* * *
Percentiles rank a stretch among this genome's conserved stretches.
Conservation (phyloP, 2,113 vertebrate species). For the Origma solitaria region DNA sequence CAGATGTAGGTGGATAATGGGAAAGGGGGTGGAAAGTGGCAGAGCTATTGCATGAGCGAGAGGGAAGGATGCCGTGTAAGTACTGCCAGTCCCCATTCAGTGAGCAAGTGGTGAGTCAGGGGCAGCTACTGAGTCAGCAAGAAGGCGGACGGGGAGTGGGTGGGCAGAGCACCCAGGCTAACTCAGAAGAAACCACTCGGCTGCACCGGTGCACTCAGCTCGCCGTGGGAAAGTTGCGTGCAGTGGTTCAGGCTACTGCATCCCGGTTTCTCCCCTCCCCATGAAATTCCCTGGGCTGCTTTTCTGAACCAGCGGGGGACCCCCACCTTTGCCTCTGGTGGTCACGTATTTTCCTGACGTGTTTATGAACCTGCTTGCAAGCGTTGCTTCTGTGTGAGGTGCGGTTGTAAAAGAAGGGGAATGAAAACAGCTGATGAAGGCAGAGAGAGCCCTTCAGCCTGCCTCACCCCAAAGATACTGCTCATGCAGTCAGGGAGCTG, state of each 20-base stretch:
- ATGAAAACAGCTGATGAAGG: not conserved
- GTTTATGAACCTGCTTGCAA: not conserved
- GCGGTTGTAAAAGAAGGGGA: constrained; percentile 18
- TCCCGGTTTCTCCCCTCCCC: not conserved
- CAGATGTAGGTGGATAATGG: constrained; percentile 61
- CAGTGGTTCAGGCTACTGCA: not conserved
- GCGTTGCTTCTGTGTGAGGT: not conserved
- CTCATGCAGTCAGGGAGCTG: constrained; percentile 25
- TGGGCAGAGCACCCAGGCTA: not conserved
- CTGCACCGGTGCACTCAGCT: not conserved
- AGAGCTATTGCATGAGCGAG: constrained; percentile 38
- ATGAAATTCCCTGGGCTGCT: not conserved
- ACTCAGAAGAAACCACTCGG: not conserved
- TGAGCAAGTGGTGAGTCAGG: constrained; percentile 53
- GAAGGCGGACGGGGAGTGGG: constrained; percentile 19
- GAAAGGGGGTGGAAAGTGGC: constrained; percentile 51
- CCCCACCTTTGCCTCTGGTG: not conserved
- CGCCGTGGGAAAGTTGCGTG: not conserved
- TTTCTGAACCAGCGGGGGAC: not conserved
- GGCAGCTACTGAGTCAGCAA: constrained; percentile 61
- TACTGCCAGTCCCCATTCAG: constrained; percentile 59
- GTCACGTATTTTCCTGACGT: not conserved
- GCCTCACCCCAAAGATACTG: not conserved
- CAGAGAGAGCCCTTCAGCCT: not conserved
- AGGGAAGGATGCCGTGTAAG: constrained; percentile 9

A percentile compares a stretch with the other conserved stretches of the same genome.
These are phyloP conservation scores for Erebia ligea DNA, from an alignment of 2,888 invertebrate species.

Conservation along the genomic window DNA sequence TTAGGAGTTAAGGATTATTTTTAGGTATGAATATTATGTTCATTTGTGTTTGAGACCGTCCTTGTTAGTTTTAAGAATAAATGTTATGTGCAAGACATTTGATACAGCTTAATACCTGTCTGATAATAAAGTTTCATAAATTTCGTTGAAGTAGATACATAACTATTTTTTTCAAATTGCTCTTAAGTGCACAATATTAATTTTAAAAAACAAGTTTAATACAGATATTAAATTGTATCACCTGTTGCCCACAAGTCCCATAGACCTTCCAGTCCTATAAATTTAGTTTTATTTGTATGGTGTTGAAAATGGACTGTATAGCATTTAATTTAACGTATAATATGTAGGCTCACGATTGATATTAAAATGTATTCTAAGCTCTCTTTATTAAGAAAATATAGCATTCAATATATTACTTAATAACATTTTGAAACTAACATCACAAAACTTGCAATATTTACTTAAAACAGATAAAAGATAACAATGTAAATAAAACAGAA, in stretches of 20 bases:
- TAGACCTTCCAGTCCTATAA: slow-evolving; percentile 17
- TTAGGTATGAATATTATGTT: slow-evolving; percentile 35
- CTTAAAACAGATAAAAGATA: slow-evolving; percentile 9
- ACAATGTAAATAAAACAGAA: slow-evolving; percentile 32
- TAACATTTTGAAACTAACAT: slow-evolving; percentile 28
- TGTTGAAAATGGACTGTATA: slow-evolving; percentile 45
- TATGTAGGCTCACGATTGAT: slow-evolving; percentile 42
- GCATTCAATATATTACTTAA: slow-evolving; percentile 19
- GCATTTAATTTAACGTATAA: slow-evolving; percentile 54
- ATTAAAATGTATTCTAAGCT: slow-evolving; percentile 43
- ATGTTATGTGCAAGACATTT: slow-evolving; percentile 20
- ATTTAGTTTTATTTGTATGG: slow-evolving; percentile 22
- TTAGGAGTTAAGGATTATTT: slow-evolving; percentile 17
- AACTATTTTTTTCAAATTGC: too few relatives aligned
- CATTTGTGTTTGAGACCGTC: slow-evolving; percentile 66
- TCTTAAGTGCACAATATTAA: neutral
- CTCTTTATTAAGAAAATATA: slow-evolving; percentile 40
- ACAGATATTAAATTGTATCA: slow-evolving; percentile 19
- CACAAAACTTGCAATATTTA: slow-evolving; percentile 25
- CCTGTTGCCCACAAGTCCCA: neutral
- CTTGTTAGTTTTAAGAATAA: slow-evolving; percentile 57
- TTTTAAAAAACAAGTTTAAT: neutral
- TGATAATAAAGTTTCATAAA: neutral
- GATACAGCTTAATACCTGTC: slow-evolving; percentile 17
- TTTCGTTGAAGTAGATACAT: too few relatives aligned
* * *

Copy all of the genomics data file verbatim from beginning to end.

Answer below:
Percentiles rank a stretch among this genome's conserved stretches.
Conservation (phyloP, 2,113 vertebrate species). For the Origma solitaria region DNA sequence CAGATGTAGGTGGATAATGGGAAAGGGGGTGGAAAGTGGCAGAGCTATTGCATGAGCGAGAGGGAAGGATGCCGTGTAAGTACTGCCAGTCCCCATTCAGTGAGCAAGTGGTGAGTCAGGGGCAGCTACTGAGTCAGCAAGAAGGCGGACGGGGAGTGGGTGGGCAGAGCACCCAGGCTAACTCAGAAGAAACCACTCGGCTGCACCGGTGCACTCAGCTCGCCGTGGGAAAGTTGCGTGCAGTGGTTCAGGCTACTGCATCCCGGTTTCTCCCCTCCCCATGAAATTCCCTGGGCTGCTTTTCTGAACCAGCGGGGGACCCCCACCTTTGCCTCTGGTGGTCACGTATTTTCCTGACGTGTTTATGAACCTGCTTGCAAGCGTTGCTTCTGTGTGAGGTGCGGTTGTAAAAGAAGGGGAATGAAAACAGCTGATGAAGGCAGAGAGAGCCCTTCAGCCTGCCTCACCCCAAAGATACTGCTCATGCAGTCAGGGAGCTG, state of each 20-base stretch:
- ATGAAAACAGCTGATGAAGG: not conserved
- GTTTATGAACCTGCTTGCAA: not conserved
- GCGGTTGTAAAAGAAGGGGA: constrained; percentile 18
- TCCCGGTTTCTCCCCTCCCC: not conserved
- CAGATGTAGGTGGATAATGG: constrained; percentile 61
- CAGTGGTTCAGGCTACTGCA: not conserved
- GCGTTGCTTCTGTGTGAGGT: not conserved
- CTCATGCAGTCAGGGAGCTG: constrained; percentile 25
- TGGGCAGAGCACCCAGGCTA: not conserved
- CTGCACCGGTGCACTCAGCT: not conserved
- AGAGCTATTGCATGAGCGAG: constrained; percentile 38
- ATGAAATTCCCTGGGCTGCT: not conserved
- ACTCAGAAGAAACCACTCGG: not conserved
- TGAGCAAGTGGTGAGTCAGG: constrained; percentile 53
- GAAGGCGGACGGGGAGTGGG: constrained; percentile 19
- GAAAGGGGGTGGAAAGTGGC: constrained; percentile 51
- CCCCACCTTTGCCTCTGGTG: not conserved
- CGCCGTGGGAAAGTTGCGTG: not conserved
- TTTCTGAACCAGCGGGGGAC: not conserved
- GGCAGCTACTGAGTCAGCAA: constrained; percentile 61
- TACTGCCAGTCCCCATTCAG: constrained; percentile 59
- GTCACGTATTTTCCTGACGT: not conserved
- GCCTCACCCCAAAGATACTG: not conserved
- CAGAGAGAGCCCTTCAGCCT: not conserved
- AGGGAAGGATGCCGTGTAAG: constrained; percentile 9

A percentile compares a stretch with the other conserved stretches of the same genome.
These are phyloP conservation scores for Erebia ligea DNA, from an alignment of 2,888 invertebrate species.

Conservation along the genomic window DNA sequence TTAGGAGTTAAGGATTATTTTTAGGTATGAATATTATGTTCATTTGTGTTTGAGACCGTCCTTGTTAGTTTTAAGAATAAATGTTATGTGCAAGACATTTGATACAGCTTAATACCTGTCTGATAATAAAGTTTCATAAATTTCGTTGAAGTAGATACATAACTATTTTTTTCAAATTGCTCTTAAGTGCACAATATTAATTTTAAAAAACAAGTTTAATACAGATATTAAATTGTATCACCTGTTGCCCACAAGTCCCATAGACCTTCCAGTCCTATAAATTTAGTTTTATTTGTATGGTGTTGAAAATGGACTGTATAGCATTTAATTTAACGTATAATATGTAGGCTCACGATTGATATTAAAATGTATTCTAAGCTCTCTTTATTAAGAAAATATAGCATTCAATATATTACTTAATAACATTTTGAAACTAACATCACAAAACTTGCAATATTTACTTAAAACAGATAAAAGATAACAATGTAAATAAAACAGAA, in stretches of 20 bases:
- TAGACCTTCCAGTCCTATAA: slow-evolving; percentile 17
- TTAGGTATGAATATTATGTT: slow-evolving; percentile 35
- CTTAAAACAGATAAAAGATA: slow-evolving; percentile 9
- ACAATGTAAATAAAACAGAA: slow-evolving; percentile 32
- TAACATTTTGAAACTAACAT: slow-evolving; percentile 28
- TGTTGAAAATGGACTGTATA: slow-evolving; percentile 45
- TATGTAGGCTCACGATTGAT: slow-evolving; percentile 42
- GCATTCAATATATTACTTAA: slow-evolving; percentile 19
- GCATTTAATTTAACGTATAA: slow-evolving; percentile 54
- ATTAAAATGTATTCTAAGCT: slow-evolving; percentile 43
- ATGTTATGTGCAAGACATTT: slow-evolving; percentile 20
- ATTTAGTTTTATTTGTATGG: slow-evolving; percentile 22
- TTAGGAGTTAAGGATTATTT: slow-evolving; percentile 17
- AACTATTTTTTTCAAATTGC: too few relatives aligned
- CATTTGTGTTTGAGACCGTC: slow-evolving; percentile 66
- TCTTAAGTGCACAATATTAA: neutral
- CTCTTTATTAAGAAAATATA: slow-evolving; percentile 40
- ACAGATATTAAATTGTATCA: slow-evolving; percentile 19
- CACAAAACTTGCAATATTTA: slow-evolving; percentile 25
- CCTGTTGCCCACAAGTCCCA: neutral
- CTTGTTAGTTTTAAGAATAA: slow-evolving; percentile 57
- TTTTAAAAAACAAGTTTAAT: neutral
- TGATAATAAAGTTTCATAAA: neutral
- GATACAGCTTAATACCTGTC: slow-evolving; percentile 17
- TTTCGTTGAAGTAGATACAT: too few relatives aligned